Lincoln left office in 1869, considered a hero in the north, and a worthy opponent in the south. However, his efforts at Reconstruction and dealing with both those that thought he was going to far, and those that said he wasn't going far enough, along with the pressures of the war, left him mentally and physically drained and exhausted, and he died in Chicago in 1873 after a long illness. General Ulysses S. Grant, with the help of the black vote in the south, easily won the 1868 election for President on a platform of continuing Lincoln's Reconstruction policies, and Republicans would be in the White House until 1884, and dominate Congress until 1896.
|Though, 2016? I have no idea...|
However, organizations like the Ku Klux Klan and other white supremacist groups, along with the so-called "Jim Crow" Laws, seemed designed to undo all the work that was done. The later issue was dealt with when the Federal Government took the State of Georgia to court over several of the quickly passed laws in 1868, and in 1871 the Supreme Court, dominated by Republicans, ruled the laws unconstitutional in light of the newly passed amendments. Radical Republicans also strengthened the "Freedman's Bureau," under Senator Charles Sumner, giving it the power to give medical aid and physical protection in the face of the KKK, especially after newspapers in the north printed sensationalist headlines of the atrocities caused by the "men in white." The US Army under General Sherman was also instrumental in protecting African-Americans, intervening in the Nashville Riots to keep blacks and white separated and from lynchings. The Freedman's Bureau, which also helped poor whites and veterans of the Civil War besides African Americans, was later to become the foundation of the Department of Labor, Education and Health in the US.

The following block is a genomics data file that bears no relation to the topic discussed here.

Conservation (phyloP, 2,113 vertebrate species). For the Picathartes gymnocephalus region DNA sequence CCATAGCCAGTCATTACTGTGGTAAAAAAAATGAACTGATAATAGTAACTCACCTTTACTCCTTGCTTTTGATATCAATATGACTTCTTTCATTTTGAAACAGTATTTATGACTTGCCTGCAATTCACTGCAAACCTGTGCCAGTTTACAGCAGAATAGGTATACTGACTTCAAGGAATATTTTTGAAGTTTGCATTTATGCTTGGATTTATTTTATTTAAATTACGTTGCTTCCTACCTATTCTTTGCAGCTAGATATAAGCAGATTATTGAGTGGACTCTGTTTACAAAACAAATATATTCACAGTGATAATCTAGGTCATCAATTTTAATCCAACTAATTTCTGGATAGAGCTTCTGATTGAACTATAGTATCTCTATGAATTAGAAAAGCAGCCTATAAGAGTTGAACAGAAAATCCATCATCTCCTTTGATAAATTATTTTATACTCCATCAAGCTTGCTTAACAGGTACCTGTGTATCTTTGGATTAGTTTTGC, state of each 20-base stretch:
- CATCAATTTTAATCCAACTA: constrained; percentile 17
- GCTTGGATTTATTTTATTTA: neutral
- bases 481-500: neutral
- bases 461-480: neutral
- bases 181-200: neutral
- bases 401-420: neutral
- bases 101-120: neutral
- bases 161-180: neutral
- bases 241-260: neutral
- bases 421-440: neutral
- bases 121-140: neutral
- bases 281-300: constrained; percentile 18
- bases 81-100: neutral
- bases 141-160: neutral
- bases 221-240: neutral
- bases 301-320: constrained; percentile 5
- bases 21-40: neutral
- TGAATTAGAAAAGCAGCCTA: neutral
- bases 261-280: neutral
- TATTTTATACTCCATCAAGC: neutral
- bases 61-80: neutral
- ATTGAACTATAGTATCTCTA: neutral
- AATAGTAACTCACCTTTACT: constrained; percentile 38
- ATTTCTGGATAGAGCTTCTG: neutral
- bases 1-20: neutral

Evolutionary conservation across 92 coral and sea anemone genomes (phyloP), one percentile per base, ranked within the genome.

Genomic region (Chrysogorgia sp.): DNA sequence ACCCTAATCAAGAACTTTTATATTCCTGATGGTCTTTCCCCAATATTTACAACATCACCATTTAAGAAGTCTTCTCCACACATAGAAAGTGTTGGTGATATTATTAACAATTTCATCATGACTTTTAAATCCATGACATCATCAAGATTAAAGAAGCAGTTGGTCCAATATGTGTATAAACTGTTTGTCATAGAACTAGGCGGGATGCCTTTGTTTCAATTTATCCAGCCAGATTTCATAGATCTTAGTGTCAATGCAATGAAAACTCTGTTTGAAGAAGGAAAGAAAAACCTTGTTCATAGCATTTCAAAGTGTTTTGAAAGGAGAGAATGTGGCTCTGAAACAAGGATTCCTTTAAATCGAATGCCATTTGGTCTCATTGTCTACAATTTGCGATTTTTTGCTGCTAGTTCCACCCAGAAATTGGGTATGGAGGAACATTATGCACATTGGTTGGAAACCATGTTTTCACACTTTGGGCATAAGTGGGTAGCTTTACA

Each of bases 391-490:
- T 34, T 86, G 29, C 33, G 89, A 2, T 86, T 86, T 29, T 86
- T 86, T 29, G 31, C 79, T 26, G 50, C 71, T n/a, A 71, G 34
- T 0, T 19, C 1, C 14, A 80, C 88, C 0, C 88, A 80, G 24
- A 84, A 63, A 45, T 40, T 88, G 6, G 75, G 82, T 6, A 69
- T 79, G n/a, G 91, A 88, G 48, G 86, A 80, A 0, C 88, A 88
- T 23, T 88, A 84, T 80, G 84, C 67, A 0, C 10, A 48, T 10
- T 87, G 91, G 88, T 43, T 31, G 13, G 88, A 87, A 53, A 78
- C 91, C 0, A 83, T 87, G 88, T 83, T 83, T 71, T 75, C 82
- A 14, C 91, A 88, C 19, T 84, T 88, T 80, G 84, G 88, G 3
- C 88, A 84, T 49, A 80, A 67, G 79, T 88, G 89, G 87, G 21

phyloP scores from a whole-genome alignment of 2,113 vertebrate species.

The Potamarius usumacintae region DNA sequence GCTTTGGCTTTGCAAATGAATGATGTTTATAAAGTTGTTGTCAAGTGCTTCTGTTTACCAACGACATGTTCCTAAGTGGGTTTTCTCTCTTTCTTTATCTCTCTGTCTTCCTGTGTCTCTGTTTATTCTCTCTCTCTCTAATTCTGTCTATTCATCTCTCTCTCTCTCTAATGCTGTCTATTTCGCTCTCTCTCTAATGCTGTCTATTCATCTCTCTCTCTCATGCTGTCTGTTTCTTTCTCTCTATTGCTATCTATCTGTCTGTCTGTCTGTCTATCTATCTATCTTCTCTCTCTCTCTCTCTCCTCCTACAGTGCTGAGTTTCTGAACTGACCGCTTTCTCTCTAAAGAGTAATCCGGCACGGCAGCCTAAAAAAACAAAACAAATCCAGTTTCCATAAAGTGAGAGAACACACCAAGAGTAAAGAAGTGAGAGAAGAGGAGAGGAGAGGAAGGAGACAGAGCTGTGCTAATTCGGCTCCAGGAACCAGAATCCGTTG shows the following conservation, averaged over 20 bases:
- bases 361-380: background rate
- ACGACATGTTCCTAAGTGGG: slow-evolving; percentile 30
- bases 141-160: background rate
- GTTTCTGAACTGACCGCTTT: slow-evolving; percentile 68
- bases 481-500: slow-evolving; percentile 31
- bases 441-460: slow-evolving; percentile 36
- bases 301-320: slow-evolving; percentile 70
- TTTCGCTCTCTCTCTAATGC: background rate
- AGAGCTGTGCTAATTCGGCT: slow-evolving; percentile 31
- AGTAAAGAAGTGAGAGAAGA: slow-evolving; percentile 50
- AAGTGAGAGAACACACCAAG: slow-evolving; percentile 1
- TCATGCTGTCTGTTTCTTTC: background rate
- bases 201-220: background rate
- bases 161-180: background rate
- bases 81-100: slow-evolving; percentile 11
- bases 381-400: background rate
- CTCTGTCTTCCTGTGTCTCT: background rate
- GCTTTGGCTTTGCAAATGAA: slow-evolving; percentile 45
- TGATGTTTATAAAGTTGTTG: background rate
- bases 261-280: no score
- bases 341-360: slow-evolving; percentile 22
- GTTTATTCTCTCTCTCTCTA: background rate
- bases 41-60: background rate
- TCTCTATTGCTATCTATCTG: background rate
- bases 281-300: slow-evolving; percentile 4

By 1875, Reconstruction had done it's job. While racism was still prevalent and the KKK continued to be a thorn in the side of the US government and those states that supported and even tried to woo the support of the enfranchised blacks, slavery was gone, the South had been extensively modernized with new factories, railroads, and mechanized agriculture, and peace in North America was assured. However, the influx of cheap labor in both the north and south, and the rise of capitalism, lead to another major issue, the rise of Socialism in the US. A coalition of poor black laborers in the south, impoverished immigrants in the north, and struggling farmers in the west, in the face of high prices of consumer goods, low wages in factories, racism and expensive education and healthcare, and quickly became the Socialist Party of the US, and become a major third party in the government and challenged the status quo. But it wouldn't be until after the First Great War that the US was dragged in by Republican President Teddy Roosevelt in 1910 and the anger at the casualties and expense, and the Great Depression in the 1920s and 30s, that the Socialist Party would claim the White House and build a newly social-democratic state in the US.
|This would most likely still apply though.|
Notes: The US Civil War is a topic I don't usually talk about, mostly due to my admitted lack of knowledge in the area. However, I was always fascinated about what would happen if Lincoln was in charge of Reconstruction, which I think would meant that the US would go in a more moderate, less racist and possibly more socialist by the 1930s.
But what do you think? What would have happened had Lincoln dodged the bullet at Ford's Theatre? Or if you have a topic or idea you would like me to talk about, please leave comments below, email me at firstname.lastname@example.org, or tell me on Twitter @tbguy1992.